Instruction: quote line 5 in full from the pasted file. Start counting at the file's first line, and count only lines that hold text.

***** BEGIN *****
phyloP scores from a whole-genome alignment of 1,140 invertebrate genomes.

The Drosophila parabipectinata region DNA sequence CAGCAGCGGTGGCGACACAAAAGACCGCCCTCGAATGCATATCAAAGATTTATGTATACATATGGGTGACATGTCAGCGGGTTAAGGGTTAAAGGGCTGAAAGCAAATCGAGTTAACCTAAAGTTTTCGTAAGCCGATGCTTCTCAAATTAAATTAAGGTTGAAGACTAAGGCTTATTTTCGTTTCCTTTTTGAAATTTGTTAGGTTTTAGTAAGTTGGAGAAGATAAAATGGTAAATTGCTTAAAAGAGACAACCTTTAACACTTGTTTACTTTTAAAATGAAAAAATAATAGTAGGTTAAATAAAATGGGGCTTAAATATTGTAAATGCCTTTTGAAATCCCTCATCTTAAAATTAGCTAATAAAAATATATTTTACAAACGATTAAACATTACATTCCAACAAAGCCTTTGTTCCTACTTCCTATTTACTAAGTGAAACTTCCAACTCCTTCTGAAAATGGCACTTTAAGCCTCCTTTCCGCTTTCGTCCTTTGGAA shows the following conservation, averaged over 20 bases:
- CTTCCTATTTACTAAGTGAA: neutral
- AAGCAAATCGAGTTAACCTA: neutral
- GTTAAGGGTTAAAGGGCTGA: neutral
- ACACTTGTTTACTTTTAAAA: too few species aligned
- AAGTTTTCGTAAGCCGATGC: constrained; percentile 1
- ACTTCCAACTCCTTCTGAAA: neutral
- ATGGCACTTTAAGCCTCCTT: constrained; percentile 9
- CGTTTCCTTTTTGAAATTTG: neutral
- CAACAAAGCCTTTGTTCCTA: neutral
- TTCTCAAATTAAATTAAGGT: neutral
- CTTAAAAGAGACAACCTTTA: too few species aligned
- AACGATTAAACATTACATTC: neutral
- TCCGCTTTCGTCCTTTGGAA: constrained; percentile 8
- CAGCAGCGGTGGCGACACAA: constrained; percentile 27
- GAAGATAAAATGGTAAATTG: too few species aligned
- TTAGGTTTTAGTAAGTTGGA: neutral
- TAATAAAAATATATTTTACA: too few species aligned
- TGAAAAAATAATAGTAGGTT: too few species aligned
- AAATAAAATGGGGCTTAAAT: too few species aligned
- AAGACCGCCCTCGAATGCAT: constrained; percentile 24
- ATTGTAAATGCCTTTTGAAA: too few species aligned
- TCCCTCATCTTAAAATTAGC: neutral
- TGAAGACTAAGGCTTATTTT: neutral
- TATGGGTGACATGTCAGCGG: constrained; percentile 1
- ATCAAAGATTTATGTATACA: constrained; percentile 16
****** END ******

- GTTAAGGGTTAAAGGGCTGA: neutral